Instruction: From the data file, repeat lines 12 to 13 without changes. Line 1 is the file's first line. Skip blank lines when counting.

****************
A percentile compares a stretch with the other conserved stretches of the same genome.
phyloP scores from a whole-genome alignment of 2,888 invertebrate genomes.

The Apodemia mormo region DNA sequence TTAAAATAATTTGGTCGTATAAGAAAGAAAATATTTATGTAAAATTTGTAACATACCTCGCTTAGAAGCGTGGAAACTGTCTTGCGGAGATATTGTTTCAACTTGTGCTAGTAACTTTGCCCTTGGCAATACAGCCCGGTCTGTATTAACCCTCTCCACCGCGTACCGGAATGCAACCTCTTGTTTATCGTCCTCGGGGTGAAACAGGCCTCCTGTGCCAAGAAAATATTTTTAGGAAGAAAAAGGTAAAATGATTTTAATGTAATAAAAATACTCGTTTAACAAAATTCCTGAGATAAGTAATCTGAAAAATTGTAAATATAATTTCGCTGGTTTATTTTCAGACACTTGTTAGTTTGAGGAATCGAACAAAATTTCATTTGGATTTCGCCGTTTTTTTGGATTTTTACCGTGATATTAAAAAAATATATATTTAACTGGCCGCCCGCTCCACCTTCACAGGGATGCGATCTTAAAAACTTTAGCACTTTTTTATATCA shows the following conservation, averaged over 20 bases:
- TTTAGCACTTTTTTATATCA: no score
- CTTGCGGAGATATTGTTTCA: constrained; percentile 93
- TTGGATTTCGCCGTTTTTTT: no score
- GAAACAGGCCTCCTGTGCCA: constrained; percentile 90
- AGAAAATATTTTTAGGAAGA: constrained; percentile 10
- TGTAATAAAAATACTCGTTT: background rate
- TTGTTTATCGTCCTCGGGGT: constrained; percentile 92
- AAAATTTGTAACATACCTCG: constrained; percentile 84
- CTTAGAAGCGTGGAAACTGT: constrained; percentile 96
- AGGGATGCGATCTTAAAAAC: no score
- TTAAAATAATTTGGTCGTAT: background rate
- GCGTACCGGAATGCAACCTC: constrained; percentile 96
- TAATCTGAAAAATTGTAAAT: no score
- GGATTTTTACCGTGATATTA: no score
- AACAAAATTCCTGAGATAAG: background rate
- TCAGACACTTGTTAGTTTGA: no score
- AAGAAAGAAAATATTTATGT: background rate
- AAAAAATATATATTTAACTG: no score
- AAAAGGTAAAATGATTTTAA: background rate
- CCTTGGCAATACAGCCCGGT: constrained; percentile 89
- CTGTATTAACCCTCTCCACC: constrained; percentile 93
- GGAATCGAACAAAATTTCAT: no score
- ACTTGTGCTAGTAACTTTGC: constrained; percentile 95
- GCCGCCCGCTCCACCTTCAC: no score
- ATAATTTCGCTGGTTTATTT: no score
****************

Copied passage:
- CTTAGAAGCGTGGAAACTGT: constrained; percentile 96
- AGGGATGCGATCTTAAAAAC: no score